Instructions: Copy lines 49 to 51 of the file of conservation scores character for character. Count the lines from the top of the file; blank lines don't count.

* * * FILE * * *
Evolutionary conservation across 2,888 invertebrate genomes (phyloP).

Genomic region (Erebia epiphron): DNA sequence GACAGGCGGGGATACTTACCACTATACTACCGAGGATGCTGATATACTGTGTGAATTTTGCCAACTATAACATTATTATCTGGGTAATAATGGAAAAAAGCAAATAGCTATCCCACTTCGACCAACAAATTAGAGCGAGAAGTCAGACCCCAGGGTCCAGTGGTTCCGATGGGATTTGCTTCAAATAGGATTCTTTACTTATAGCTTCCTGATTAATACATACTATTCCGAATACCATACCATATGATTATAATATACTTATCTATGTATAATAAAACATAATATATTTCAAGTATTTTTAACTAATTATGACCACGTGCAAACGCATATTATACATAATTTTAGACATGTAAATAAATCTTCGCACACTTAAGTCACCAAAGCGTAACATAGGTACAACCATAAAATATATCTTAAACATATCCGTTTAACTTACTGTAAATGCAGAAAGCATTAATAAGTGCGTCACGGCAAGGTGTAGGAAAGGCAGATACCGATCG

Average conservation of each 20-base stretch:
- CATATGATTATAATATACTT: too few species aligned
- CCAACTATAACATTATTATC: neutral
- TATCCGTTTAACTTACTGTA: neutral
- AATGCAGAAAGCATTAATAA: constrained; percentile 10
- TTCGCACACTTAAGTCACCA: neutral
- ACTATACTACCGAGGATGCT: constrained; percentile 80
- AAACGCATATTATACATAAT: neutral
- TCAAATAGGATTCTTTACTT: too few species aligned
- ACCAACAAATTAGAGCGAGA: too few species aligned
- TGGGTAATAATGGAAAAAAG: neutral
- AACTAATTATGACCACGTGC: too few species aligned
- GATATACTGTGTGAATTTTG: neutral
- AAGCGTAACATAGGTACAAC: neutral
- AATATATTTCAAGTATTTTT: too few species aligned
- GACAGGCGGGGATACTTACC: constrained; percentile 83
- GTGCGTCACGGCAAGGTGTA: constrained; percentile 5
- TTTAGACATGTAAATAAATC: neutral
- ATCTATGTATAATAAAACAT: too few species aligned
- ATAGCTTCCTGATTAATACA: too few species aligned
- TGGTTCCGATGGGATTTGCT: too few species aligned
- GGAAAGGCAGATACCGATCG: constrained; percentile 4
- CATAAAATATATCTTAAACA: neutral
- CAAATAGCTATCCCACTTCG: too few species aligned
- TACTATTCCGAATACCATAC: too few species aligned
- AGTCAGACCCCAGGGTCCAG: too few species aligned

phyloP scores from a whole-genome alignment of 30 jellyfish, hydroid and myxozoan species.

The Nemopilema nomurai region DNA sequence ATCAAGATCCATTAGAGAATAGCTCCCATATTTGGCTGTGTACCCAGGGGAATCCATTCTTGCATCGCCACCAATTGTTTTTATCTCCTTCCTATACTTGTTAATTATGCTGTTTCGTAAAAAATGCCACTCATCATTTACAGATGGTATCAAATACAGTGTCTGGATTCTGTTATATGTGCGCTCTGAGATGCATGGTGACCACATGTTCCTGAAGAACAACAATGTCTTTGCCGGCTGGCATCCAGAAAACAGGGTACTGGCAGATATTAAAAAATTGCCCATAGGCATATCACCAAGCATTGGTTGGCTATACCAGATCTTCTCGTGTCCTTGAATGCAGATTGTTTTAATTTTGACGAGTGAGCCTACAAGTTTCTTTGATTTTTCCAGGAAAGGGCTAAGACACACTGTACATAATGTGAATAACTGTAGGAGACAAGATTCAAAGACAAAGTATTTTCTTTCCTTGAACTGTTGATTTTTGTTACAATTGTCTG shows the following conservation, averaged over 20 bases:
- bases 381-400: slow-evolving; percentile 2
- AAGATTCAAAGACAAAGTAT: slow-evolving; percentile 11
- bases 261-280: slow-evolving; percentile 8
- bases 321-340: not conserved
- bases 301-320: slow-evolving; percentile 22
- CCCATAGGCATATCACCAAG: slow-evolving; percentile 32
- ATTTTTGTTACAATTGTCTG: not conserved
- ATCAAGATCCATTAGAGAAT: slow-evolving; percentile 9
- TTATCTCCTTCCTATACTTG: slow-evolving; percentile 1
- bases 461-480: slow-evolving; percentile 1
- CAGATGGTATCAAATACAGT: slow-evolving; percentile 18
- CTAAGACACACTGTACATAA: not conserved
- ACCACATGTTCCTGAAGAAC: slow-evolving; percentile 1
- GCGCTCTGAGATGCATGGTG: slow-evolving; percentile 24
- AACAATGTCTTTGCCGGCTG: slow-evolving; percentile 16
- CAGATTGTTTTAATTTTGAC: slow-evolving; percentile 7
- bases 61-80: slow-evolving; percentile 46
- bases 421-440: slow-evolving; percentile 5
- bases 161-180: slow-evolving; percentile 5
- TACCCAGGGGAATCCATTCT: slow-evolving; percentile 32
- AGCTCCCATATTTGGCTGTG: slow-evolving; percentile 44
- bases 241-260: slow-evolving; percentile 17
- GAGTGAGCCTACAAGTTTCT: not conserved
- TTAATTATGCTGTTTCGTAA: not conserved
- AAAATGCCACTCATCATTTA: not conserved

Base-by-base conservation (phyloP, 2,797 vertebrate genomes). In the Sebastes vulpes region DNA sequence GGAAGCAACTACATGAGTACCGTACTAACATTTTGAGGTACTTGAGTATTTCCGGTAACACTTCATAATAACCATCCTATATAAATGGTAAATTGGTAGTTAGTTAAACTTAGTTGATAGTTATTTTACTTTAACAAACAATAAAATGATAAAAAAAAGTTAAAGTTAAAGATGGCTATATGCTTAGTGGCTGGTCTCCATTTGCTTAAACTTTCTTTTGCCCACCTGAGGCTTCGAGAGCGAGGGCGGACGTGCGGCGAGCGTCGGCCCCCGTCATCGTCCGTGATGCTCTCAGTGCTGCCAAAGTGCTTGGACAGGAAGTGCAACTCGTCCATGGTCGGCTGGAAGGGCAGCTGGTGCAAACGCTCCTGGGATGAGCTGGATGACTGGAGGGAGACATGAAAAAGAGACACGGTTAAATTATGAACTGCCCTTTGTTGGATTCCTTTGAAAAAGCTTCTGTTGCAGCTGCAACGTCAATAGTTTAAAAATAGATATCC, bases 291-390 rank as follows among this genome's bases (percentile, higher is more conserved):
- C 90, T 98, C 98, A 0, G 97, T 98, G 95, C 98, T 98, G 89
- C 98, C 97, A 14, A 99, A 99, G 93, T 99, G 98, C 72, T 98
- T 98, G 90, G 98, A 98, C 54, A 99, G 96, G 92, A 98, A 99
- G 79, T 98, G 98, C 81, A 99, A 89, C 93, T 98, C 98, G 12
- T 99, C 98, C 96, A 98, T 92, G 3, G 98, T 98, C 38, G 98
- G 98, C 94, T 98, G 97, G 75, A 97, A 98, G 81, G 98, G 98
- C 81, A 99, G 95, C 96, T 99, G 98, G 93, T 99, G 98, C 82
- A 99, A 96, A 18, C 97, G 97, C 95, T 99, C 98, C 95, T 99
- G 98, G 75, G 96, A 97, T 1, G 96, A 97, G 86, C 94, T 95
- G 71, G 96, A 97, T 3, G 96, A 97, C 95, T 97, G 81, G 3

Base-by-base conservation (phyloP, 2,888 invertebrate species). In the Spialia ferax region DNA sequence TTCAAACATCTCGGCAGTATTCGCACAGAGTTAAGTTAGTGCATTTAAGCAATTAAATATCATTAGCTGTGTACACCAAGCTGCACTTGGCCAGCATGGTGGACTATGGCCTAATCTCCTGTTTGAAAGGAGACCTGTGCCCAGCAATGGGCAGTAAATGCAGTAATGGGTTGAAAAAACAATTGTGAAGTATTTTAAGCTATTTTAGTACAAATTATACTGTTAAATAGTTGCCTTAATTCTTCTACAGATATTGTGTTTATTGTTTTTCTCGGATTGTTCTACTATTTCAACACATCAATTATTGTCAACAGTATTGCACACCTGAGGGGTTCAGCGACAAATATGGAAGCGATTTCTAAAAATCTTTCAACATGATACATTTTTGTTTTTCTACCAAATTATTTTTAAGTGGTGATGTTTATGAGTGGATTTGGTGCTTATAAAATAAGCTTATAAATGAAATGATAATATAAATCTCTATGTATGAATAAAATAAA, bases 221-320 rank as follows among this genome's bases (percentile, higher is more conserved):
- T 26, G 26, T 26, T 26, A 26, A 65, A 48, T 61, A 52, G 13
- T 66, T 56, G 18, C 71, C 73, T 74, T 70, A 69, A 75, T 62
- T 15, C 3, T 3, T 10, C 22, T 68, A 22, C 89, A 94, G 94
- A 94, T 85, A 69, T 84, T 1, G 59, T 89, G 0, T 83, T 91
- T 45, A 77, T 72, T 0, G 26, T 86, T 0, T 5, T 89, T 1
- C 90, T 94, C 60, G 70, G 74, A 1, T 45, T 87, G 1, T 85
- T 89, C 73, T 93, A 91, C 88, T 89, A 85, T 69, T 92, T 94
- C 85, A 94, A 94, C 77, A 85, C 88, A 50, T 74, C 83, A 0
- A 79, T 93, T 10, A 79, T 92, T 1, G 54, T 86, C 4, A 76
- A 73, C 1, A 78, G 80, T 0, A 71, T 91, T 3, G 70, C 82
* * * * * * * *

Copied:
- bases 161-180: slow-evolving; percentile 5
- TACCCAGGGGAATCCATTCT: slow-evolving; percentile 32
- AGCTCCCATATTTGGCTGTG: slow-evolving; percentile 44